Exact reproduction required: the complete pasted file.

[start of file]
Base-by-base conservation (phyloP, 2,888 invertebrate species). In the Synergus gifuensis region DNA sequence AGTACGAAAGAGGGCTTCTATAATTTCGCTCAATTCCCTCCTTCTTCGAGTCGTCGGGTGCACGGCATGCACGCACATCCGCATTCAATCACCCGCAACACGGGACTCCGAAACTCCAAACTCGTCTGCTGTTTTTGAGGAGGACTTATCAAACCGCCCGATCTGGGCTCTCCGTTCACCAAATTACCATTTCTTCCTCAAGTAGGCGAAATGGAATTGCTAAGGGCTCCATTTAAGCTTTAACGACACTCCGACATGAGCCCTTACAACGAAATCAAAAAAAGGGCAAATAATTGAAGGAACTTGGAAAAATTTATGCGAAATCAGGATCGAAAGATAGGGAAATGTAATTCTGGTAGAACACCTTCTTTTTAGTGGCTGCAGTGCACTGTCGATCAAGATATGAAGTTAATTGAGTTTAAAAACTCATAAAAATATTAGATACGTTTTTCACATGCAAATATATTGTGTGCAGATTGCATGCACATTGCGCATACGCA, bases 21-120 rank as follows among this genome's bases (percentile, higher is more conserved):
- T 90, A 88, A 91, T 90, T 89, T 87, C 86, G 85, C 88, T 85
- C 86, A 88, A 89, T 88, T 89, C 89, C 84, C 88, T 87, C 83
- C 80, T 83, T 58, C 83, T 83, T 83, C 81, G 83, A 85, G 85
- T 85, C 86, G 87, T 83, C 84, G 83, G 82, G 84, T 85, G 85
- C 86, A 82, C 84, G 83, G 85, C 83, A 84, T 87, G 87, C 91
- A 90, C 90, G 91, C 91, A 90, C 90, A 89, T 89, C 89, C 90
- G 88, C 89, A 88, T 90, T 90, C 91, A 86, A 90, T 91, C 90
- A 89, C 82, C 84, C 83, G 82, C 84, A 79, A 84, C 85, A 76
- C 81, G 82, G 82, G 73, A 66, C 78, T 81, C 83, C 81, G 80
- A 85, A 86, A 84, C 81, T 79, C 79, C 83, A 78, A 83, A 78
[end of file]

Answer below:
Base-by-base conservation (phyloP, 2,888 invertebrate species). In the Synergus gifuensis region DNA sequence AGTACGAAAGAGGGCTTCTATAATTTCGCTCAATTCCCTCCTTCTTCGAGTCGTCGGGTGCACGGCATGCACGCACATCCGCATTCAATCACCCGCAACACGGGACTCCGAAACTCCAAACTCGTCTGCTGTTTTTGAGGAGGACTTATCAAACCGCCCGATCTGGGCTCTCCGTTCACCAAATTACCATTTCTTCCTCAAGTAGGCGAAATGGAATTGCTAAGGGCTCCATTTAAGCTTTAACGACACTCCGACATGAGCCCTTACAACGAAATCAAAAAAAGGGCAAATAATTGAAGGAACTTGGAAAAATTTATGCGAAATCAGGATCGAAAGATAGGGAAATGTAATTCTGGTAGAACACCTTCTTTTTAGTGGCTGCAGTGCACTGTCGATCAAGATATGAAGTTAATTGAGTTTAAAAACTCATAAAAATATTAGATACGTTTTTCACATGCAAATATATTGTGTGCAGATTGCATGCACATTGCGCATACGCA, bases 21-120 rank as follows among this genome's bases (percentile, higher is more conserved):
- T 90, A 88, A 91, T 90, T 89, T 87, C 86, G 85, C 88, T 85
- C 86, A 88, A 89, T 88, T 89, C 89, C 84, C 88, T 87, C 83
- C 80, T 83, T 58, C 83, T 83, T 83, C 81, G 83, A 85, G 85
- T 85, C 86, G 87, T 83, C 84, G 83, G 82, G 84, T 85, G 85
- C 86, A 82, C 84, G 83, G 85, C 83, A 84, T 87, G 87, C 91
- A 90, C 90, G 91, C 91, A 90, C 90, A 89, T 89, C 89, C 90
- G 88, C 89, A 88, T 90, T 90, C 91, A 86, A 90, T 91, C 90
- A 89, C 82, C 84, C 83, G 82, C 84, A 79, A 84, C 85, A 76
- C 81, G 82, G 82, G 73, A 66, C 78, T 81, C 83, C 81, G 80
- A 85, A 86, A 84, C 81, T 79, C 79, C 83, A 78, A 83, A 78